Big, the musical was among the most anticipated shows of the 1995-96 New York theater season. By April 1996, when Big opened, lyricist Richard Maltby, Jr., composer David Shire, and librettist John Weidman had spent more than three years searching for the most effective way to craft a musical from the plot and themes of an Oscar-nominated screenplay by Gary Ross and Anne Spielberg. Those years of creative effort are chronicled in Making It Big: The Diary of a Broadway Musical by journalist Barbara Isenberg, who was embedded with the production, both out of town and in New York.
Big, the 1988 movie, was directed by Penny Marshall and features Tom Hanks as an impatient kid who finds himself in a pickle when, by some obscure magic, his wish to be grown-up is granted. The movie brought Hanks the first of his five Academy Award nominations (he has won twice).
Big, the musical, directed by Mike Ockrent and choreographed by Susan Stroman, was lavishly designed and, at a cost of more than ten million dollars, was one of the most expensive Broadway productions up to that time. The sets by Robin Wagner, David Peterson, and Atkin Pace included a roller coaster, a dining room at Tavern on the Green, the Port Authority Bus Terminal and, as in the movie, the selling floor of F.A.O. Schwarz. The cast was headed by Daniel H. Jenkins as Josh (the Hanks role), Crista Moore as Susan (Elizabeth Perkins on screen), Jon Cypher as MacMillan (the Robert Loggia part), Barbara Walsh as Josh’s mother (Mercedes Ruehl in the movie), and Brett Tabisel as Josh’s sidekick Billy. The ensemble included a children’s chorus, which meant that a third of the 31-member cast had not yet reached adulthood.
The lead producers of the Broadway show – James B. Freydberg, Kenneth Feld, Laurence Mark, and Kenneth D. Greenblatt – enlisted F.A.O. Schwarz as an investor. The celebrated toy retailer opened Big merchandise boutiques in all of its 37 locations and sold tickets to the show in its Fifth Avenue flagship store. Though F.A.O. Schwarz received an “in association with” production credit, the magnitude of its financial stake in the show was a well-guarded secret.
The Big company rehearsed at 890 Broadway in December 1995 and January 1996, then traveled to Detroit at the beginning of February for a four-week “tryout.” In the midst of rehearsals (on New Year’s Eve 1995, to be exact), Ockrent and Stroman were married, deferring their honeymoon until after the New York opening. In Detroit, the critical notices were less than encouraging, with Variety lamenting “the script’s blatant celebration of F.A.O. Schwarz.”
When the exuberant production, with its spectacular staging, opened at the newly renovated Shubert Theatre in New York on April 28, 1996, the critics were divided; but, in the New York Times, Vincent Canby described Big as a “bright, shiny, larger-than-life toy of a show” and, in USA Today, David Patrick Stearns called it “the ideal family musical.” Canby concluded his Times review with two brief, carefully cadenced sentences: “It worked as a movie. It works as a show.” Big received five Tony nominations and 10 Drama Desk nominations. Brett Tabisel was recognized with a Theater World Award. Big closed on October 13, 1996, after 193 performances.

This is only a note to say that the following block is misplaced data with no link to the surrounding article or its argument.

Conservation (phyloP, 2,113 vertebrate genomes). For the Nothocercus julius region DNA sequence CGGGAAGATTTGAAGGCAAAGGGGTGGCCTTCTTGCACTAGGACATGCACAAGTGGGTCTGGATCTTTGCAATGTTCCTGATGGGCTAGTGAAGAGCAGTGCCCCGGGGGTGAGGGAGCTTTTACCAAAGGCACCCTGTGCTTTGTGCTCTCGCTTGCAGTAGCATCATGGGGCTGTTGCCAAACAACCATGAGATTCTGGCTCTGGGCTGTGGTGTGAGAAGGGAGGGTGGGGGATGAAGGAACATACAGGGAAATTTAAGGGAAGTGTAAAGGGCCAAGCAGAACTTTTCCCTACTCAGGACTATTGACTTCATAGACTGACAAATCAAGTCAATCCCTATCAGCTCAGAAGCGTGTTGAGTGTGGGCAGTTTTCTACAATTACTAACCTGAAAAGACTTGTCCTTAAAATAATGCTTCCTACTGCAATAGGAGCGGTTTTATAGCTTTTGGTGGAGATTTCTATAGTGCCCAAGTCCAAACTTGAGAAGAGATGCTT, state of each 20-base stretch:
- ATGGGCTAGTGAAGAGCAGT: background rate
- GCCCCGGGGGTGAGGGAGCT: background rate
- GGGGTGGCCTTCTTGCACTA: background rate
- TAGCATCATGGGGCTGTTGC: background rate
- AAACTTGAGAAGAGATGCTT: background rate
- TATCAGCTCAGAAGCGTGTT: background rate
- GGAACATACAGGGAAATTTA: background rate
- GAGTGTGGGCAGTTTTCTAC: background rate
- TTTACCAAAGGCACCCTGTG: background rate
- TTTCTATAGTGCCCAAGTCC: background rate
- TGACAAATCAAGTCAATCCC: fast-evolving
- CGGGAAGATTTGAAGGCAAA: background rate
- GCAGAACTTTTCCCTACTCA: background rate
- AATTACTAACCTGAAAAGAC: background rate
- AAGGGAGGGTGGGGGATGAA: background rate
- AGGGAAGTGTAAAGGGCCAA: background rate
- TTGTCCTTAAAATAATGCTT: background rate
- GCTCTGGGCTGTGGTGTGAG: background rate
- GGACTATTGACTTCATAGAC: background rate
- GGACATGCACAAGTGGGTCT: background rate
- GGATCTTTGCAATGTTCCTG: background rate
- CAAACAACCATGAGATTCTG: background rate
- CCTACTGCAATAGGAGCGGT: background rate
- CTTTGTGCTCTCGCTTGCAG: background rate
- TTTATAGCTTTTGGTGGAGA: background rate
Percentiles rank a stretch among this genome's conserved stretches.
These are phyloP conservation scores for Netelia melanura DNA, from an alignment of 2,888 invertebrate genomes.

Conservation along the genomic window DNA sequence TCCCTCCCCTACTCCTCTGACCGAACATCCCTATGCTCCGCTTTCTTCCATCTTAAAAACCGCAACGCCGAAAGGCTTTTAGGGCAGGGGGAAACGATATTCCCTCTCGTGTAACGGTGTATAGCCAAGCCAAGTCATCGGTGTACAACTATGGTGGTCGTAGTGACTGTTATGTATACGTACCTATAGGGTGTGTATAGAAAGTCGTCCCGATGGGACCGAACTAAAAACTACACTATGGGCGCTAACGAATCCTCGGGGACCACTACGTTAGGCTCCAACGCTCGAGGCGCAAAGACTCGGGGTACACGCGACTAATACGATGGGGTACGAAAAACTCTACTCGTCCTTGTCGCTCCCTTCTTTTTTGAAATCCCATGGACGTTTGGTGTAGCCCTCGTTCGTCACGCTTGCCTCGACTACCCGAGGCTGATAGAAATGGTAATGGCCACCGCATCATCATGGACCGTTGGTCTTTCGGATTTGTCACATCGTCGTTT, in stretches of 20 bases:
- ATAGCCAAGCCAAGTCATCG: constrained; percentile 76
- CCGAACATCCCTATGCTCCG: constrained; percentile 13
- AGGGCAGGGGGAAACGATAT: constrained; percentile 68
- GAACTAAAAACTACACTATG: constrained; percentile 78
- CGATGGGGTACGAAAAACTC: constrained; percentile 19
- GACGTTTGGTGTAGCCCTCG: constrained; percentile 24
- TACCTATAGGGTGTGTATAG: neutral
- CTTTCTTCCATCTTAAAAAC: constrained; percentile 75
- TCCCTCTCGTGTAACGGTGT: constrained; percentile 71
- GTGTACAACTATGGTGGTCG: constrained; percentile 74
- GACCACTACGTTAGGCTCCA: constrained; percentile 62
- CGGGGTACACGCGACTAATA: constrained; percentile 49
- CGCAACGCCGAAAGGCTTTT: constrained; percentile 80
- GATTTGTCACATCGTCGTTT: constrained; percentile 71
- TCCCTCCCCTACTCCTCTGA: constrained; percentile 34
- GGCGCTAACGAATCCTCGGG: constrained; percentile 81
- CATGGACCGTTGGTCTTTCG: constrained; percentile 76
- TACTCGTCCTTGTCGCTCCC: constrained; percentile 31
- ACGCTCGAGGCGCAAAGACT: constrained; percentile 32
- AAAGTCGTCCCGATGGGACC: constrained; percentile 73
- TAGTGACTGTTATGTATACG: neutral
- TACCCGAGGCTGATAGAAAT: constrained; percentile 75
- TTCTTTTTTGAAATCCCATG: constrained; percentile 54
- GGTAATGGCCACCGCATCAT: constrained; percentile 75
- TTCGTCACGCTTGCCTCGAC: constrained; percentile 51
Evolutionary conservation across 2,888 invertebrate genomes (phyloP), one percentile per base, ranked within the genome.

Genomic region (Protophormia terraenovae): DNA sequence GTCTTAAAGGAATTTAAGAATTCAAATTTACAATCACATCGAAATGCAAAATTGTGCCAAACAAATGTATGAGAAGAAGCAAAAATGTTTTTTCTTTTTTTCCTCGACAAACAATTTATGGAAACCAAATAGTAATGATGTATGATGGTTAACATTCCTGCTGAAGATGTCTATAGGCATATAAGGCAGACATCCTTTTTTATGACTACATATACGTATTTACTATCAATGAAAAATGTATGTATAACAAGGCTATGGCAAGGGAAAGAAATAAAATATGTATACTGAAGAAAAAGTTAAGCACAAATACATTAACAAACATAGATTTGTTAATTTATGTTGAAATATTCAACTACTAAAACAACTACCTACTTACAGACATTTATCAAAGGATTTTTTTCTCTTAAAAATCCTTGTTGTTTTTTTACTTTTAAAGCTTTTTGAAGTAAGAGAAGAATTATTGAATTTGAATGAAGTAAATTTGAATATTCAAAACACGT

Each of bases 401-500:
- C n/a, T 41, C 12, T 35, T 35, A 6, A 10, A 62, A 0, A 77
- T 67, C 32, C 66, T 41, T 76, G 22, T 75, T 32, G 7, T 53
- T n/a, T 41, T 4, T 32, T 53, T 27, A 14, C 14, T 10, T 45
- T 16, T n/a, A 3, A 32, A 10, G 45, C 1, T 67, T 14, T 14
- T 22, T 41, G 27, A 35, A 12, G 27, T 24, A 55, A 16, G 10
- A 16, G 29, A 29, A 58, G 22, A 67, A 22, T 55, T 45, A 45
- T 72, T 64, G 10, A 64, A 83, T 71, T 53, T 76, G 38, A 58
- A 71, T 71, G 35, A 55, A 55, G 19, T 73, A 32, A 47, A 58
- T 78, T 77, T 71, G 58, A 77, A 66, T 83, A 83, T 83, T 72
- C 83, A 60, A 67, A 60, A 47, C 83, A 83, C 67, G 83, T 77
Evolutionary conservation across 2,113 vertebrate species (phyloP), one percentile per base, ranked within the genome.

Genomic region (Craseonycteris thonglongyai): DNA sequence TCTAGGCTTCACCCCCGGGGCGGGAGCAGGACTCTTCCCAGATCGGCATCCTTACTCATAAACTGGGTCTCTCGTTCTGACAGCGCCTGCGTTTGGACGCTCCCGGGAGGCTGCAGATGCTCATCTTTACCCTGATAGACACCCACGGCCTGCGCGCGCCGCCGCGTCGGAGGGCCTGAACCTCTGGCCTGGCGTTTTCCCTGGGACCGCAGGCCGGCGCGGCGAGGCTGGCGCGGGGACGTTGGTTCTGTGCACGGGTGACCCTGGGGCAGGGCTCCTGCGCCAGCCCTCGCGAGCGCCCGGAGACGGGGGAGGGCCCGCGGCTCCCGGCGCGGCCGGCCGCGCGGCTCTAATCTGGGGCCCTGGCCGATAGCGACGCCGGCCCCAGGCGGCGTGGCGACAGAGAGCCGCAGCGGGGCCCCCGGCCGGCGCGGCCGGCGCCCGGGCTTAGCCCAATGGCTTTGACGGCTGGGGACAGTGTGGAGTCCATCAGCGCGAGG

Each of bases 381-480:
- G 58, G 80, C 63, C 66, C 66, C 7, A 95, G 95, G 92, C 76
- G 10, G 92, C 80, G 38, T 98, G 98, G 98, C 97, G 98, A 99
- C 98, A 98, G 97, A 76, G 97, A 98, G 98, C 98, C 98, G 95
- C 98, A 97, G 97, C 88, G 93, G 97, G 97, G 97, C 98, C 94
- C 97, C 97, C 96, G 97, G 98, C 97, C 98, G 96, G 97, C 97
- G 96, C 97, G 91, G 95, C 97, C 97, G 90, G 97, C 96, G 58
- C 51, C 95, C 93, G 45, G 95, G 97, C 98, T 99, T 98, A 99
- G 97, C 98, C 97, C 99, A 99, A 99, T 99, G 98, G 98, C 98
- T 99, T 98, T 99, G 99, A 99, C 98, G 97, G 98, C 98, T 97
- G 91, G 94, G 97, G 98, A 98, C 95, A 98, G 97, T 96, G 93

The following year, the Pace Theatrical Group mounted a first-class national tour, which reached 35 cities in 40 weeks. The touring production, with book and score revised by the authors, was directed by Eric D. Schaeffer, co-founder and artistic director of the Signature Theatre in Arlington, Virginia, and choreographed by Karma Camp.
In a conversation for this program note, Mr. Maltby commented, “While the musical is called ‘Big,’ the emotions involved are personal and intimate and human. When we were preparing the show to tour, we went back to our original impulses and Eric Schaeffer encouraged us in that.” Mr. Weidman recalls: “The tour was an opportunity for Richard and David and me to make second choices as writers and to bring the emotional part of the story downstage and into focus.” Jim Newman, who played Josh on the tour, characterizes the revised version of Big as being “filled with heart” and “in touch with the joy of childhood and the sweet innocence with which children see things.”
Musicals in Mufti is utilizing the version of Big that was seen on the national tour, with a few subsequent editorial changes, including restoration of a song, “This Isn’t Me”, eliminated after the Broadway run. Mr. Weidman views this Mufti presentation as a chance for the authors to see the show “for the first time since the tour and to listen to what we’ve written performed by first-rate artists.” In the intimate quarters of the York Theater, with streamlined staging and a minimum of props and costumes, Michael Unger and his cast may assist the creative team in getting even closer to the emotional truth of Big than before.